Two blueberry researchers cross continents to forge a partnership aimed at improving what’s already considered a superfood.
BAE Grad Students Awarded National Science Foundation Fellowship
Three students in the Department of Biological and Agricultural Engineering were awarded National Science Foundation Graduate Research Fellowships.
Has Technology Increased Agricultural Yield Risk?
Professors Barry Goodwin and Nick Piggott explore the relationship between technological advances in corn production and the yield risk associated with those advances.
Fertilizer of the Future
An interdisciplinary team led by Katharina Stapelmann is setting out on an ambitious three-year project to completely rethink how nitrogen-based fertilizers are produced and used. From on-farm fertilizer production to on-demand, precision irrigation, their project aims to cut energy use, protect the water supply and increase yields.
Study Shows CRISPR Effectiveness Against Colitis Pathogen
Research at North Carolina State University shows that the CRISPR-Cas system can be used to effectively target and eliminate specific gut bacteria, in this case Clostridioides difficile, the pathogen that causes colitis – a chronic, degenerative disease of the colon.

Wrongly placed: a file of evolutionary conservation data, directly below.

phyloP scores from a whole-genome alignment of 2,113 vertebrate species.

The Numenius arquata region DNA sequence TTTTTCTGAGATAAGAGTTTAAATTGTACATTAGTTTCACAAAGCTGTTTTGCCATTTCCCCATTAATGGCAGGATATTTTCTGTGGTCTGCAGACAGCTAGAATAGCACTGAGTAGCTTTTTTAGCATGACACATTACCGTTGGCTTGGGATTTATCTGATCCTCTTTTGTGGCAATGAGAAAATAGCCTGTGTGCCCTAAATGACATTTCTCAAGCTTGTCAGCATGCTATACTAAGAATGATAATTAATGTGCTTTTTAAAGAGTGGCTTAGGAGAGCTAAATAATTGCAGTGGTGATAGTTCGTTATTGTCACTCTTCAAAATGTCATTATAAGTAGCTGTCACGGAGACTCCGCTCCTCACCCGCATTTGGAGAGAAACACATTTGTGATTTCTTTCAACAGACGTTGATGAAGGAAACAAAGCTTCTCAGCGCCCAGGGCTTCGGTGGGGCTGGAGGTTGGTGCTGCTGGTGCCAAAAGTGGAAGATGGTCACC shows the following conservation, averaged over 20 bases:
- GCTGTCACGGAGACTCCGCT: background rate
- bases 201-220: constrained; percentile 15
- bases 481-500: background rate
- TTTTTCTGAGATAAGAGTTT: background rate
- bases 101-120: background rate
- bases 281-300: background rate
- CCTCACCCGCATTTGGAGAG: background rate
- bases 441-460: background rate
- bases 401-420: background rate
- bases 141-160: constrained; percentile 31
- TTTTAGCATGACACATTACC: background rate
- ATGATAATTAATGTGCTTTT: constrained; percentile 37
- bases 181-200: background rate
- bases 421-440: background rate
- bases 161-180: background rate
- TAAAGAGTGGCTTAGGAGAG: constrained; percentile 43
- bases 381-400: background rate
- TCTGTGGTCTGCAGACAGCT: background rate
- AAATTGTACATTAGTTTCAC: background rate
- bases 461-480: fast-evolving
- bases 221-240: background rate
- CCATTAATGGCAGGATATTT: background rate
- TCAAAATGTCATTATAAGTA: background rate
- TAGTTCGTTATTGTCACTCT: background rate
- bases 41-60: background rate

Grad Student Wants to Improve Plant Productivity, Food Access
Danielle Cooney, a graduate student in the Department of Crop and Soil Sciences, studies ways to improve soybean production by understanding how the crop interacts with fungi in the soil.
The Buzz About Native Bees
Hannah Levenson, a graduate student in the Department of Entomology and Plant Pathology, is using North Carolina’s research stations to survey native bees and study how wildflowers support native bee populations.
Fungi Fertilize the Future
NC State Department of Crop and Soil Sciences researcher Kevin Garcia sees a future in fertilizers where plants decide which nutrients they need.vCapitalizing on the plant/fungi codependence could set up a soil-borne GrubHub-type system where plants ‘order out’ the precise nutrient mix they need.
Tiny Tents on Campus are Bee Research at Work
College of Natural Resources student Kirsten Keleher collects insect data for a research project about ground-nesting insects and bees. She's working with Applied Ecology assistant professor Elsa Youngsteadt on the project.
GRIP4PSI Seed Grant Winners Announced
Four NC State research teams have been selected as recipients of the next phase of the Game-Changing Research Incentive Program (GRIP). The program was initially created in 2016 as a three-year seed-funding initiative to stimulate interdisciplinary and collaborative research.